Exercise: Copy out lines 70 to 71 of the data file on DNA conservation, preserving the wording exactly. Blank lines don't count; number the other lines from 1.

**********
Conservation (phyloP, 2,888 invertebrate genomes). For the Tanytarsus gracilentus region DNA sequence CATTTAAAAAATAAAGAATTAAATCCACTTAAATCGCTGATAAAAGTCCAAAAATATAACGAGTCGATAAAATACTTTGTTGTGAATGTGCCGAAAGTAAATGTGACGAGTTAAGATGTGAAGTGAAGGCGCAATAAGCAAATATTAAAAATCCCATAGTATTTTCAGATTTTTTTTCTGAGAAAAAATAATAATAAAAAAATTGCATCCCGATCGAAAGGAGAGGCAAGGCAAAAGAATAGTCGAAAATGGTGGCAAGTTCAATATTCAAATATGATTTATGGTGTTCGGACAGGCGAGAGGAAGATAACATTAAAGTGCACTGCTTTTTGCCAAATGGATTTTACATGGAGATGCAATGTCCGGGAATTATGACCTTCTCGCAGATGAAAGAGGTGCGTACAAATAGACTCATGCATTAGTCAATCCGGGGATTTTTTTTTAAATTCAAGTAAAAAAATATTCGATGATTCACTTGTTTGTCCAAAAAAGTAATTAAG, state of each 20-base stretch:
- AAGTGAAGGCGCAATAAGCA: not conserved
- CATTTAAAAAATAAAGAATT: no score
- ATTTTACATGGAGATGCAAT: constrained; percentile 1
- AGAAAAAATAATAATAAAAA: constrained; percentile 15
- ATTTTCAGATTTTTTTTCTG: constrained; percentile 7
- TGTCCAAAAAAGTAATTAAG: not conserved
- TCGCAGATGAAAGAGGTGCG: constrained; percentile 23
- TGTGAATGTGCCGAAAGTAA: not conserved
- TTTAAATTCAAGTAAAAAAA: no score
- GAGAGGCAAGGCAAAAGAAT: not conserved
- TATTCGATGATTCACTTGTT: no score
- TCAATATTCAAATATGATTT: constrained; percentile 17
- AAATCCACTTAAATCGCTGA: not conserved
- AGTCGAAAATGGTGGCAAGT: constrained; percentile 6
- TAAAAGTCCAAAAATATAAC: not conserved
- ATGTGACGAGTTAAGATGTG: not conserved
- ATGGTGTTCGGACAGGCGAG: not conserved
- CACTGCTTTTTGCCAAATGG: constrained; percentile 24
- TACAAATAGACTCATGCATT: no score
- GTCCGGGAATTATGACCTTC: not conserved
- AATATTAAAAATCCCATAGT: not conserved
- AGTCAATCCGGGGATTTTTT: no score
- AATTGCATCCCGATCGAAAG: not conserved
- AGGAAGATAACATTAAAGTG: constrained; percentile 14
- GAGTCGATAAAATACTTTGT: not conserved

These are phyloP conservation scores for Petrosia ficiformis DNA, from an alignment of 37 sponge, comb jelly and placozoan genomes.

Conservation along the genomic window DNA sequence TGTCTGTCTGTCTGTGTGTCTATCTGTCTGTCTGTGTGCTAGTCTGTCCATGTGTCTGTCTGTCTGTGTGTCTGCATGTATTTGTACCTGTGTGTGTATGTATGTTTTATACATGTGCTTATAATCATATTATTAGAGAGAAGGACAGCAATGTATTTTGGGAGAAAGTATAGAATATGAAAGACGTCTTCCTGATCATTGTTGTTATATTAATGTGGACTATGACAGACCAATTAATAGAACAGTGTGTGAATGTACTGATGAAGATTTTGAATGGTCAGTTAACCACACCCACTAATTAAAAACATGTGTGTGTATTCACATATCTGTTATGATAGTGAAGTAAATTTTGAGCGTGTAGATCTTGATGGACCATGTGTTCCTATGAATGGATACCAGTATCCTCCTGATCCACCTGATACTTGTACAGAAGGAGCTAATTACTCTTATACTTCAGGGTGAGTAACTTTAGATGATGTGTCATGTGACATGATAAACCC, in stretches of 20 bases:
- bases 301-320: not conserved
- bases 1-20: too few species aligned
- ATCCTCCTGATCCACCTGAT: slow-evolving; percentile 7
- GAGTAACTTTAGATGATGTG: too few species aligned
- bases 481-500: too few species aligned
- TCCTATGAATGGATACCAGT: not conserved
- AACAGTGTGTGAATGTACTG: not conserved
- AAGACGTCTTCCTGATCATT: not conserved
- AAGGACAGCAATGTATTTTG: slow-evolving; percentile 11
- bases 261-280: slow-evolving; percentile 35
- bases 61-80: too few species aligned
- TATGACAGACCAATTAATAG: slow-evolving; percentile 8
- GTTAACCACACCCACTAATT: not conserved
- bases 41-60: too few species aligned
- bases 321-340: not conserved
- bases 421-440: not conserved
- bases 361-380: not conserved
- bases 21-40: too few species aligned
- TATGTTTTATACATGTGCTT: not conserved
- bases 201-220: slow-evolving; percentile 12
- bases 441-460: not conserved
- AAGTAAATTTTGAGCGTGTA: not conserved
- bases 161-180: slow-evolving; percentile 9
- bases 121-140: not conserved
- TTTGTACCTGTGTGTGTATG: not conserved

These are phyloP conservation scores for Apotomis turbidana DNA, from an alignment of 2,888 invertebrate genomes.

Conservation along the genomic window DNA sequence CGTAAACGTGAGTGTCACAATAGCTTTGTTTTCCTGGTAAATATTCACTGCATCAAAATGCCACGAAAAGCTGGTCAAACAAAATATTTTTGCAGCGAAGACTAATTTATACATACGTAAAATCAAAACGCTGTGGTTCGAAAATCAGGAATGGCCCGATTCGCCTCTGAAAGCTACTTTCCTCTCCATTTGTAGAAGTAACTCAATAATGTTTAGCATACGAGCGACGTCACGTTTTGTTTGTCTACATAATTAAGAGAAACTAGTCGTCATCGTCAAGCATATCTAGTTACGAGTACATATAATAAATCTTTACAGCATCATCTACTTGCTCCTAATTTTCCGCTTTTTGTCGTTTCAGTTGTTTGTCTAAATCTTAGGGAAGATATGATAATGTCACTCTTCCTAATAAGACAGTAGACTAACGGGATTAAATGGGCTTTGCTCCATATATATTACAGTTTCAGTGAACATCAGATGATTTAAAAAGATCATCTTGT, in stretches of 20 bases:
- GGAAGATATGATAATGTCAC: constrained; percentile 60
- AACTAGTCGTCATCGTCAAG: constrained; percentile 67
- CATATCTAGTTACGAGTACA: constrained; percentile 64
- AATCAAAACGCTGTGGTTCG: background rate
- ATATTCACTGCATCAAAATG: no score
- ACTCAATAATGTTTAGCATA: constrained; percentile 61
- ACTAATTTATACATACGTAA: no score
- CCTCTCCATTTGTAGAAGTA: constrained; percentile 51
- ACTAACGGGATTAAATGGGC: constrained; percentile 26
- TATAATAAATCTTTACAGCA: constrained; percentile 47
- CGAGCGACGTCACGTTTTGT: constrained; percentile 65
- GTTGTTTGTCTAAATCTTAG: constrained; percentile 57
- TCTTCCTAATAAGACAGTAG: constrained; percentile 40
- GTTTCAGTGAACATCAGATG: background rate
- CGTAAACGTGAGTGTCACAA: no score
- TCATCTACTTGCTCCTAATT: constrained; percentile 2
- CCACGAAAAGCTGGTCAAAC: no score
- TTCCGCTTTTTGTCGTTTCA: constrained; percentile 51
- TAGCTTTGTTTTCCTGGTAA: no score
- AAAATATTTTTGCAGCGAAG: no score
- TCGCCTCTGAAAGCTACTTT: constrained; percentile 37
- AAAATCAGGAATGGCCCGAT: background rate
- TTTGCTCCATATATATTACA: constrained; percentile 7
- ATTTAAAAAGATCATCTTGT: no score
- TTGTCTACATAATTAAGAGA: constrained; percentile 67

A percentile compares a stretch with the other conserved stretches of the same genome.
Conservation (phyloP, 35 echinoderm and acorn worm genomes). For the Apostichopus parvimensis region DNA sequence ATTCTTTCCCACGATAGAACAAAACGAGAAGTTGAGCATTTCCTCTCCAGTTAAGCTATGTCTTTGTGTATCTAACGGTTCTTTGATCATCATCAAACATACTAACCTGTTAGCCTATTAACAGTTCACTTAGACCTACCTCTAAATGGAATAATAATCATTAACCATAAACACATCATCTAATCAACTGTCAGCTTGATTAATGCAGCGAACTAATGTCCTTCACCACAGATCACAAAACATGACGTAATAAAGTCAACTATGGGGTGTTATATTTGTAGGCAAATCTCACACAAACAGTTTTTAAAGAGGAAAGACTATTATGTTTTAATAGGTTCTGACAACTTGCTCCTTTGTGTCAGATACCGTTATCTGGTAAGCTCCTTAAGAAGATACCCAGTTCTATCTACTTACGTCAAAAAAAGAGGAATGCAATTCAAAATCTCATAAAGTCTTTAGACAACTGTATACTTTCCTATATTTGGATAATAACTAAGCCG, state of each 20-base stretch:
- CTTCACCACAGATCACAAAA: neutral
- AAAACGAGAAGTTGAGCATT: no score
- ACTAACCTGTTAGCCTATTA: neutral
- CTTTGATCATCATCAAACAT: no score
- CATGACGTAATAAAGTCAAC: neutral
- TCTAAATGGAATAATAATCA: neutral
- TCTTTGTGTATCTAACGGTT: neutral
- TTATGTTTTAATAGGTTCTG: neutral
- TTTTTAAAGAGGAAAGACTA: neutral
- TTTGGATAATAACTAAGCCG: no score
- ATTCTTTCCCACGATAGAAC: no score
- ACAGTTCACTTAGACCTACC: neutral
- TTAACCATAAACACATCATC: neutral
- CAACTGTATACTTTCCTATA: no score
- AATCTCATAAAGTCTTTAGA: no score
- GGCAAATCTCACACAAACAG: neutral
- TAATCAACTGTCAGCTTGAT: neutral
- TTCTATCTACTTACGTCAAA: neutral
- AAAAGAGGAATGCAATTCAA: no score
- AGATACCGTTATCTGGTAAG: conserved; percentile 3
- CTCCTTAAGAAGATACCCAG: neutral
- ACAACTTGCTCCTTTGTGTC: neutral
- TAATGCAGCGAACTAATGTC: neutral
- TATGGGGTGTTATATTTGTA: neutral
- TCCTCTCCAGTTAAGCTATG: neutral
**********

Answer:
- CGTAAACGTGAGTGTCACAA: no score
- TCATCTACTTGCTCCTAATT: constrained; percentile 2